How the U.S. government responds to tens of thousands of children crossing the U.S. border could cause a ripple effect in East Tennessee.
It boils down to a funding issue.
NBC reports border patrol resources are strained as they deal with more than 50,000 children who have arrived in the United States this year, many coming from Central American countries. That number represents just the children traveling alone, while tens of thousands more traveled with families.
Detention centers in Southern states are bursting at the seams trying to accommodate the influx of people, and leaders in Washington are now debating their next move.
"The Office of Refugee Resettlement was funded to help seven thousand minors, and it's like, 90,000. It's crisis mode," said Jennifer Cornwell, who serves as the Executive Director of BRIDGE Refugee Services in Knoxville. BRIDGE helps resettle those who fall under the legal definition of "refugee," which includes people who have fled or been forced to leave their countries to escape violence, persecution or natural disaster.
She says it is difficult to "define" the children crossing the border.
"They're not economic migrants, they're not coming for a job. They're three and four [years old]. They're not coming for a job but because they need to for a reason," she said.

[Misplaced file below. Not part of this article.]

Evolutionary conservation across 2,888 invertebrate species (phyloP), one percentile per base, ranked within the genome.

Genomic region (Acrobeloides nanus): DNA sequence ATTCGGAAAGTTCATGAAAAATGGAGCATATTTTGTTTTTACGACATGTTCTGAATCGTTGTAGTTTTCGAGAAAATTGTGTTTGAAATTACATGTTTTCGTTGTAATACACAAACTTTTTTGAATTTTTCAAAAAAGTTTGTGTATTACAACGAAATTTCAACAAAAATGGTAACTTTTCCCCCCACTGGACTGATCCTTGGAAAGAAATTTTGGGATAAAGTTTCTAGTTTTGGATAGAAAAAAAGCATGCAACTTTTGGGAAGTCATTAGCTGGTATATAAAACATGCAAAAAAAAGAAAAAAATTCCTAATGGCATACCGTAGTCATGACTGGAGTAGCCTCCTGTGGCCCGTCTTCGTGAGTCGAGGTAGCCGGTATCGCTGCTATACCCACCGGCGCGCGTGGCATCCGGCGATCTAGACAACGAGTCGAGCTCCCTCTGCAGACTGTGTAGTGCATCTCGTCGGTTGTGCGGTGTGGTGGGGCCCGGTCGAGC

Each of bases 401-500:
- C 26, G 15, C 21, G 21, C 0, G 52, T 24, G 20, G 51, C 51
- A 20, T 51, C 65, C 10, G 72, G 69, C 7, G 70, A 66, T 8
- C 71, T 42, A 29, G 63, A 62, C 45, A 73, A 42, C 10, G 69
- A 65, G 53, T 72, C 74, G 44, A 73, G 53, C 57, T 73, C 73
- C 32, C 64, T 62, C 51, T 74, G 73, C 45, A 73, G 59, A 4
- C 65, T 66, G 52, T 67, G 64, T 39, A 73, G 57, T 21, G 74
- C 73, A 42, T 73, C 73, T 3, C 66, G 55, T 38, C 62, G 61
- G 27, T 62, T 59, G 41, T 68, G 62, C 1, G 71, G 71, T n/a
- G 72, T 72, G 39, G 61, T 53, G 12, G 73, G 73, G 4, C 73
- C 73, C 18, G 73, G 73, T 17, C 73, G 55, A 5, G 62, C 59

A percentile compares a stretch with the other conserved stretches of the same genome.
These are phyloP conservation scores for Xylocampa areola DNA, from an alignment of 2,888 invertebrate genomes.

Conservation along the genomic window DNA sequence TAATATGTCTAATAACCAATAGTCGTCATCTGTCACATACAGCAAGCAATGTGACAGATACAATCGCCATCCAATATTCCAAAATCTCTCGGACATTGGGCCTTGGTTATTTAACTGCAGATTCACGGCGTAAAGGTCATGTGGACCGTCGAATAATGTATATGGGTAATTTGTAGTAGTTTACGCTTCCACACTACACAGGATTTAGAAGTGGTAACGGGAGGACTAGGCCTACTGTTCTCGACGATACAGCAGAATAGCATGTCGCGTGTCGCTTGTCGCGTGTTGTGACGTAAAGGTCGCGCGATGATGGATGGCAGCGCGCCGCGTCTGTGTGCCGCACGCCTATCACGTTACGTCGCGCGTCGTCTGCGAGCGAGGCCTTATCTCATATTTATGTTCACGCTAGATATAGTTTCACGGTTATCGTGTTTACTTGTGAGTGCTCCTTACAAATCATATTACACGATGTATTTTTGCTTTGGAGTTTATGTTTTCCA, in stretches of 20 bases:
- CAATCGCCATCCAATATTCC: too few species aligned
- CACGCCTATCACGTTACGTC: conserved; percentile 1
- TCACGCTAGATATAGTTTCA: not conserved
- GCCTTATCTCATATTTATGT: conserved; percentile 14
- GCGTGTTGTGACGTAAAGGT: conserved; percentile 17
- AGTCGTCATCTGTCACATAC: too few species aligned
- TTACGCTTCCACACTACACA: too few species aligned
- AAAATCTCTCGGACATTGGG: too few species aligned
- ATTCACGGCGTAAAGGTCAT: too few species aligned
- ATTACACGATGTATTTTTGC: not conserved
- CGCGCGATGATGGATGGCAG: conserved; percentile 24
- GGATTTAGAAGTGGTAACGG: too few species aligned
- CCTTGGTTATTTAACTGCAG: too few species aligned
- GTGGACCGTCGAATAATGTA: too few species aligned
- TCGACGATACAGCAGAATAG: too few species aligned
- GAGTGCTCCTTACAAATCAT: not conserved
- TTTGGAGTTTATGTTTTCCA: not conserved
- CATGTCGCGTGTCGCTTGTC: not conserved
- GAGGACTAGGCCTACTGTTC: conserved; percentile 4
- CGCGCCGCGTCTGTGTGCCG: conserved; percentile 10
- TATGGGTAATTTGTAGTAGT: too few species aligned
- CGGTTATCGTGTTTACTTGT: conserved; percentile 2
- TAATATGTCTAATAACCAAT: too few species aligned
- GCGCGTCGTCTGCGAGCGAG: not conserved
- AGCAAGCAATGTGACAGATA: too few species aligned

"Most of them have suffered sexual assault, they're preyed on by gangs, smugglers, traffickers... so its a very serious situation for these kids."
President Obama is asking Congress for $2 billion to address this issue, but the Tennessean reports that funding would be a reallocation from existing resources.
"The program that funds BRIDGE and all the refugee resettlement agencies all around the U.S. is also responsible for caring for unaccompanied minors," Cornwell explained. "The problem, when it comes to an agency like mine, is the budgeting. It's helping both groups at the same time. And that's the fundamental issue: they're reallocating money that was committed to refugees to unaccompanied minors."
Holly Johnson, the state refugee coordinator for the Tennessee Office of Refugees, told the Tennessean the state could lose more than $1.6 million, jeopardizing refugee health and education support programs.
Cornwell says her budget follows the federal calender, which starts a new fiscal year in October.
"I've been waiting on pins and needles, to find out when, [and] what is going to happen to all my different grants," she said.
"What we want to see, is a humanitarian response to the unaccompanied minors," she added. "But we also want to remain committed to refugees, and we want the budget to reflect that. So while more money needs to be allocated for this crisis, for these unaccompanied minors, we don't want it taken from refugees."